The room upstairs at Bungay Library was packed for our second Plants for Life event yesterday (Sunday). This was a relaxed conversation on Growing Organic Herbs between organic and biodynamic herb grower, David Wrenn of Orchard End Organics in Kirstead and Mark Watson, the events’ organiser. Mark writes:
David began by passing around several of his extremely healthy herbs so people could rub and smell the leaves. One of these was the graceful Balm of Gilead (Cedronella tryphylla), a native of the Canary Islands in the mint family. A tea from this highly aromatic plant helps to clear blocked sinuses and chests. And tastes really good.
Speaking about about the soil as a living organism, David explained that the word organic has only begun to be employed in recent decades because of the increase in artificial pesticide and fertiliser use. He grew up on a farm in Dorset in the 1970s where his father used only natural methods.
We learned how if you want to grow plants on a small scale, it’s best not to dig too much in established growing areas because of the web of life under the ground – from the networks of beneficial mycorrhizal fungi to earthworms. And also to try things out, see what works and doesn’t, get our hands into the soil, feel our way round with the plants and to use our instincts.
For an inspiring introduction to the no-dig system take a look at The One Straw Revolution by the late Japanese natural farmer, philosopher and no-digger, Masanobu Fukuoka.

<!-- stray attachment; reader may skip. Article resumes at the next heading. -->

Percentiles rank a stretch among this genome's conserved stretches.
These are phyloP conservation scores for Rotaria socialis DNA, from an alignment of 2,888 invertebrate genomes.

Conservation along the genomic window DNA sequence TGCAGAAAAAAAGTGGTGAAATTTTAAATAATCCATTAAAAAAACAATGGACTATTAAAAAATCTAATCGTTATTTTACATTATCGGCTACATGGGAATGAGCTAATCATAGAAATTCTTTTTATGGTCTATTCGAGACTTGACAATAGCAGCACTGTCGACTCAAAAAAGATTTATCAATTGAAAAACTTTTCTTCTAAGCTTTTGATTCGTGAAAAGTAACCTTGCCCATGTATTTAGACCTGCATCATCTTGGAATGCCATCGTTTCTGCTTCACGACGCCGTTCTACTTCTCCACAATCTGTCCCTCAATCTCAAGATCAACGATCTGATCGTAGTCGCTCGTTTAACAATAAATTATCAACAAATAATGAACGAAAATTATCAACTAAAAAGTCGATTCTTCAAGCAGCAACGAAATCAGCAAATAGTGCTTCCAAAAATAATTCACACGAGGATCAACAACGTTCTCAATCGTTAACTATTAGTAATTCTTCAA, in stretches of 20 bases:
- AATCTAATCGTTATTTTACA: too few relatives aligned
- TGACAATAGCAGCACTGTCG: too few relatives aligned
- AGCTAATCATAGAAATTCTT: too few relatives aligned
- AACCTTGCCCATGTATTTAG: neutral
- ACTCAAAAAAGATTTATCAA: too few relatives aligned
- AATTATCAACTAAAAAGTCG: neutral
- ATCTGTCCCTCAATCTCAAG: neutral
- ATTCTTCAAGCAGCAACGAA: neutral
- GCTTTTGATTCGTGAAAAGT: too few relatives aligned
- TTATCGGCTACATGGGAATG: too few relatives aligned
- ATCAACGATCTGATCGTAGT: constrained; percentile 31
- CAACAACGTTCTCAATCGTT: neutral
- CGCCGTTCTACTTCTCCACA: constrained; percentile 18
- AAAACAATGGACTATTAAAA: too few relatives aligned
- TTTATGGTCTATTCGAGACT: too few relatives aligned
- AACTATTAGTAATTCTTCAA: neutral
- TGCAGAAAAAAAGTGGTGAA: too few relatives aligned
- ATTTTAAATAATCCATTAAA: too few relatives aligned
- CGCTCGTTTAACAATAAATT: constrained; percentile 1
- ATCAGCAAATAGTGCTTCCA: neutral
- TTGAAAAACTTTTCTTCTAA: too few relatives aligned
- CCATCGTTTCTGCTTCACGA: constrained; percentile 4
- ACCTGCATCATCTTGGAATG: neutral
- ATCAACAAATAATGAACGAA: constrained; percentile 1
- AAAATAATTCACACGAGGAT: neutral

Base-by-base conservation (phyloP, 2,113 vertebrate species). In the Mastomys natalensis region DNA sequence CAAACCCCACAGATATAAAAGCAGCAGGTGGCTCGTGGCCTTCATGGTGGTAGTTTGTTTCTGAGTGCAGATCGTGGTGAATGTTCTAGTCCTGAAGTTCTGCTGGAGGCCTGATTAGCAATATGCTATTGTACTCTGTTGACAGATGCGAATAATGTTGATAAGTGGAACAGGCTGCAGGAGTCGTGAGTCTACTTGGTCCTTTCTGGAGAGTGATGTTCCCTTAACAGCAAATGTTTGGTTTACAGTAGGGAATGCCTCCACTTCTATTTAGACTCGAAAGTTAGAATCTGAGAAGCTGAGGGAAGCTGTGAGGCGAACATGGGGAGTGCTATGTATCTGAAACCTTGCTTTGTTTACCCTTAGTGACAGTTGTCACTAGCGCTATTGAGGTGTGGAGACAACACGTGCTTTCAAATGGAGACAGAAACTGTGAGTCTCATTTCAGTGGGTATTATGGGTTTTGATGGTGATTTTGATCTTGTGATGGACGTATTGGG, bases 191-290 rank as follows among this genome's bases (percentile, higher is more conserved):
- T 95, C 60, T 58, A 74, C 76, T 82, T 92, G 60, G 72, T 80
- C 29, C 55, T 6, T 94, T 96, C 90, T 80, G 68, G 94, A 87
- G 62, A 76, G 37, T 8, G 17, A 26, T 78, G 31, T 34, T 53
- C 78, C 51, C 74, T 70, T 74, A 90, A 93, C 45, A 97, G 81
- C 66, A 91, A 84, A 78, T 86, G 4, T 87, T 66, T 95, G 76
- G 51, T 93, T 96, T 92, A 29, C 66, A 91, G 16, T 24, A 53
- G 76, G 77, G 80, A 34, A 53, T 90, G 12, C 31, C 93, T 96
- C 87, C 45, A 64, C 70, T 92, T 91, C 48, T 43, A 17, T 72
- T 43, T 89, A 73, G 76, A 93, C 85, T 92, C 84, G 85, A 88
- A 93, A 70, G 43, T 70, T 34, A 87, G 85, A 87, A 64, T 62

The audience joined in after David’s introduction to ask his advice on everything from how to grow basil successfully (don’t put it outside in April, wait until Summer is really here, and better still keep it on your warmest, sunniest window and only water in the mornings, the roots don‘t respond well to watering at night) to the virtues of keeping an aloe vera plant in the kitchen (instant relief for minor burns and cuts).
Of the many invaluable hints and tips David shared with us yesterday, one particular image remains uppermost in my mind: that of the roots of plants following the casts made by earthworms as they work their way through the soil. If the whole world took this ‘organic’ image to heart, and worked with the land with nature in mind, I’m sure we’d be a healthier, happier species.
David Wrenn runs Orchard End Organics in Kirstead. Click here for his website and contact details.
Next month (Sunday 18 March at 3pm) we welcome medical herbalist Dan Wheals who’ll be showing us how to Adopt-a-Herb. So do come along. These monthly Plants for Life talks are open to everyone. There is no need to book and entrance is free, though donations are gladly accepted.
Mark Watson co-ordinates Sustainable Bungay’s Plants for Life Talks, Walks and Workshops 2012 and this year’s Plant Medicine Bed in Bungay Library Courtyard Garden
For all enquiries Tel: 01502 722419 or email email@example.com
Photos: David talks about organic and biodynamic herb growing; listening to a question from the audience (CDC)